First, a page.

Leonard Tsuguharu Foujita (1886 – 1968) was a Tokyo born artist who moved to France in his youth and combined Japanese and French styles of art. The painter and engraver was eccentric and successful; wearing an ancient Egyptian hairstyle, Grecian tunics, earrings and an occasional lampshade as a hat. Living in the Bohemian LaRive Gauche during the early twentieth century he became friends with other artists, Henri Matisse, Juan Gris, Amedeo Modigliani and PabloPicasso. Foujita also took dancing lessons from modern dancer IsadoraDuncan. His apartment and studio had the rare bathtub with running hot water where he hosted many models including Man Ray’s lover Kiki de Montparnasse who he depicted in Reclining Nude with Toile de Jouy. As much as Foujita loved women he adored cats; both subjects lookback at us with the same alluring “oriental” shaped eyes.

The Arabian Nights: Golden Age of Illustration

Duringthe Islamic Golden Age folk tales were compiled for One Thousandand One Nights. Dating from the tenth to fourteenth century the stories are like a beautiful box that opens to reveal more nested boxes; much as the Persian Queen Scheherazade weaves intricate tales within tales each night to keep her husband Shahryār from executing her in the morning. Drawing on the cultures of Arabia, Persia, Egypt, and India the Occidental world soon became entranced by the stories. Translated into French during the early eighteenth century, English editions followed in the nineteenth century. The stories were a popular subject during the Golden Age of Illustration of the early twentieth century. American artist Maxfield Parrish (1870 -1966) illustrated The Arabian Nights in 1909 with his characteristic neo-classic style andsaturated colors. The French illustrator Edmund Dulac (1882 -1953) created fanciful images against impressionistic backgrounds in Stories from The Arabian Nights (1907). American Virginia Frances Sterrett (1900-1931) had a brief but brilliant career. Diagnosed with tuberculosis at nineteen, her short life was spent in the West and Mid-West. Sterrett left us with exquisite images of the exotic Scheherazade and the world she spun out of words.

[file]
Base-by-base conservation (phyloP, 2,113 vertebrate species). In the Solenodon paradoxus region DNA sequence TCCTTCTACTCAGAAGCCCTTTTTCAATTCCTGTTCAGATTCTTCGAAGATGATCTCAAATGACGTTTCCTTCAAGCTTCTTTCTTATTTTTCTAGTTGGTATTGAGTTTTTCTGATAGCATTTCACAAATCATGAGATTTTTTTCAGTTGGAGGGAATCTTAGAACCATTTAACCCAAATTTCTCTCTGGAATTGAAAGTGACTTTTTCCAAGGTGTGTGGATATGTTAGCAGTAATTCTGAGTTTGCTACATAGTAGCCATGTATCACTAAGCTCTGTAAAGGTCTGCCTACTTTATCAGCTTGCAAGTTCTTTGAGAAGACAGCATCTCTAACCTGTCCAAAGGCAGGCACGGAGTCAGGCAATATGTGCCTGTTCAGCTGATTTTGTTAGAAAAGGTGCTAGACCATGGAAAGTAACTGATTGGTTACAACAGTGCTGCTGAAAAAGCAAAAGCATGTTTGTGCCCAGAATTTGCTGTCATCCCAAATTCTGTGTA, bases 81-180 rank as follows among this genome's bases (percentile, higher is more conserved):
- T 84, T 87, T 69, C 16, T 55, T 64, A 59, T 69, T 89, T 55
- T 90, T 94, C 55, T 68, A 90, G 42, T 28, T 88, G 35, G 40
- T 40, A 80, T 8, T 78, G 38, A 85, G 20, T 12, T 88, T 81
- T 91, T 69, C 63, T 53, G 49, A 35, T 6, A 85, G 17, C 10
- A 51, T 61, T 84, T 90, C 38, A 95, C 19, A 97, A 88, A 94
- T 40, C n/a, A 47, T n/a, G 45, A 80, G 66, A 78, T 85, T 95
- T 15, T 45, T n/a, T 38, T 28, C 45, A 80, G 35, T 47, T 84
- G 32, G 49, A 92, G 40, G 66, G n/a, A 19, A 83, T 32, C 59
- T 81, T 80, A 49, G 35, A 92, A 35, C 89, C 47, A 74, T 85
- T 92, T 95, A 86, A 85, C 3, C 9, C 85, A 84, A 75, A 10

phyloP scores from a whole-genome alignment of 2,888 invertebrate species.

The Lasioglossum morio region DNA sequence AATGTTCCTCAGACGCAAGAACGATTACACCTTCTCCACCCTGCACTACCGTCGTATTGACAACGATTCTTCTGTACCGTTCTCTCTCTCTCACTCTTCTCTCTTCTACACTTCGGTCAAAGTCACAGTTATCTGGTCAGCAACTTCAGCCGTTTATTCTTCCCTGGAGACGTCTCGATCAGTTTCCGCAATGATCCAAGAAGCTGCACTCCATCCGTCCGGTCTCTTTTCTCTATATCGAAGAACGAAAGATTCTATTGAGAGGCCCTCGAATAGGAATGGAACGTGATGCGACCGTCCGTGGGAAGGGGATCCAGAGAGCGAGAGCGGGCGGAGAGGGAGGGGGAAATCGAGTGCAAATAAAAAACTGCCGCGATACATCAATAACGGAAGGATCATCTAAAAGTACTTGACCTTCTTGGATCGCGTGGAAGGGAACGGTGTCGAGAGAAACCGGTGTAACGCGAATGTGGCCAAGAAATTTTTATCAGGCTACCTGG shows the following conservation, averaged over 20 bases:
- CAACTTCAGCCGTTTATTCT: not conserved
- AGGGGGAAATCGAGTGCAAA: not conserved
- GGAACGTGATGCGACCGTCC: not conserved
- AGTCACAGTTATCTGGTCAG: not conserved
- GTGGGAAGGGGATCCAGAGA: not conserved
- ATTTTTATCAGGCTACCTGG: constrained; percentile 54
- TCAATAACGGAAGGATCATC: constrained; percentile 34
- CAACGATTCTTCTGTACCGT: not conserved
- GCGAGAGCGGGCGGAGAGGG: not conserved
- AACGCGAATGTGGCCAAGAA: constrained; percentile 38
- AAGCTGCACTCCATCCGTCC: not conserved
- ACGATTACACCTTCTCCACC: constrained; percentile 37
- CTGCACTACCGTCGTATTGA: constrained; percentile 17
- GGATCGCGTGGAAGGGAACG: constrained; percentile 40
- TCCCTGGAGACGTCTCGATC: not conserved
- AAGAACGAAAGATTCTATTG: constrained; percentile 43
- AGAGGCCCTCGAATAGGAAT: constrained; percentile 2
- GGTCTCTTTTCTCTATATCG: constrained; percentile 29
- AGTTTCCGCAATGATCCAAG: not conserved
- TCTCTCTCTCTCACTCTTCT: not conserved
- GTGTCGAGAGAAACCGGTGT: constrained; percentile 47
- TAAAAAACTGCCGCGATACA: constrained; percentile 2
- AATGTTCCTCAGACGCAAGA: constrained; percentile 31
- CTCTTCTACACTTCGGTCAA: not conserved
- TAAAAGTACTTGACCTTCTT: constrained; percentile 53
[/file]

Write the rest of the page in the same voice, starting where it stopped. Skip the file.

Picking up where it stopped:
Bloodlust: The Romance of the Vampire